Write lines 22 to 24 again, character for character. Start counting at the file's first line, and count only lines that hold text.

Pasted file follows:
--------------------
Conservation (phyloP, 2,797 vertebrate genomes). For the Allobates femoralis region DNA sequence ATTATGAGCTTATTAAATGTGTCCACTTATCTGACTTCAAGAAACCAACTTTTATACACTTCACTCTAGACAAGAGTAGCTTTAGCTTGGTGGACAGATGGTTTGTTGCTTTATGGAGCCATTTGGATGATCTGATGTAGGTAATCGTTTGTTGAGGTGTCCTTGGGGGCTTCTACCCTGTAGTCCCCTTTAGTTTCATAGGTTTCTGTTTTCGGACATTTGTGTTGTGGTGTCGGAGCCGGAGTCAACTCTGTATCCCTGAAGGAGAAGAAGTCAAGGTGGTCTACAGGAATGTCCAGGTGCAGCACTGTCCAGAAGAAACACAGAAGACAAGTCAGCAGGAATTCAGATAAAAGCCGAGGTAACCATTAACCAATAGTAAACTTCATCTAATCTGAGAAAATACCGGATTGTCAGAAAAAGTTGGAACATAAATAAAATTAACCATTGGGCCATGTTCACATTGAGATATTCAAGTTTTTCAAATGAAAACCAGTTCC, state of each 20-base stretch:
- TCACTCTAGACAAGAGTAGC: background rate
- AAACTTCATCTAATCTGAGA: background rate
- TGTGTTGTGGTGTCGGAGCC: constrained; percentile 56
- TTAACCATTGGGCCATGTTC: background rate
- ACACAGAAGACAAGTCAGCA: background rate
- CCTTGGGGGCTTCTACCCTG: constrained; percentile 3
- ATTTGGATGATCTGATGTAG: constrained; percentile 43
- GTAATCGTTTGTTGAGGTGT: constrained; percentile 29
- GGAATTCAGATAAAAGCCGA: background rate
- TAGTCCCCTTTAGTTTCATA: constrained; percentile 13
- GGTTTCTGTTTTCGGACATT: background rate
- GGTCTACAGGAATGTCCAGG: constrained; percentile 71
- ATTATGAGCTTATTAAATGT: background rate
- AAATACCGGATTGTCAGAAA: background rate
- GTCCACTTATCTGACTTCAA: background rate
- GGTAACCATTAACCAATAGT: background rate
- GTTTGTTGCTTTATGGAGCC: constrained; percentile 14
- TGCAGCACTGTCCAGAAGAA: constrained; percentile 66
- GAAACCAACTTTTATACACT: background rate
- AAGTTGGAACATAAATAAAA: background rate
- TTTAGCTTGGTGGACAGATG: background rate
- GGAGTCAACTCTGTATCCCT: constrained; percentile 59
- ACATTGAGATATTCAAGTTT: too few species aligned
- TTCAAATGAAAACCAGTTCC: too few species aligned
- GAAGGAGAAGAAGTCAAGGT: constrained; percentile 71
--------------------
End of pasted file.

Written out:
- TTTAGCTTGGTGGACAGATG: background rate
- GGAGTCAACTCTGTATCCCT: constrained; percentile 59
- ACATTGAGATATTCAAGTTT: too few species aligned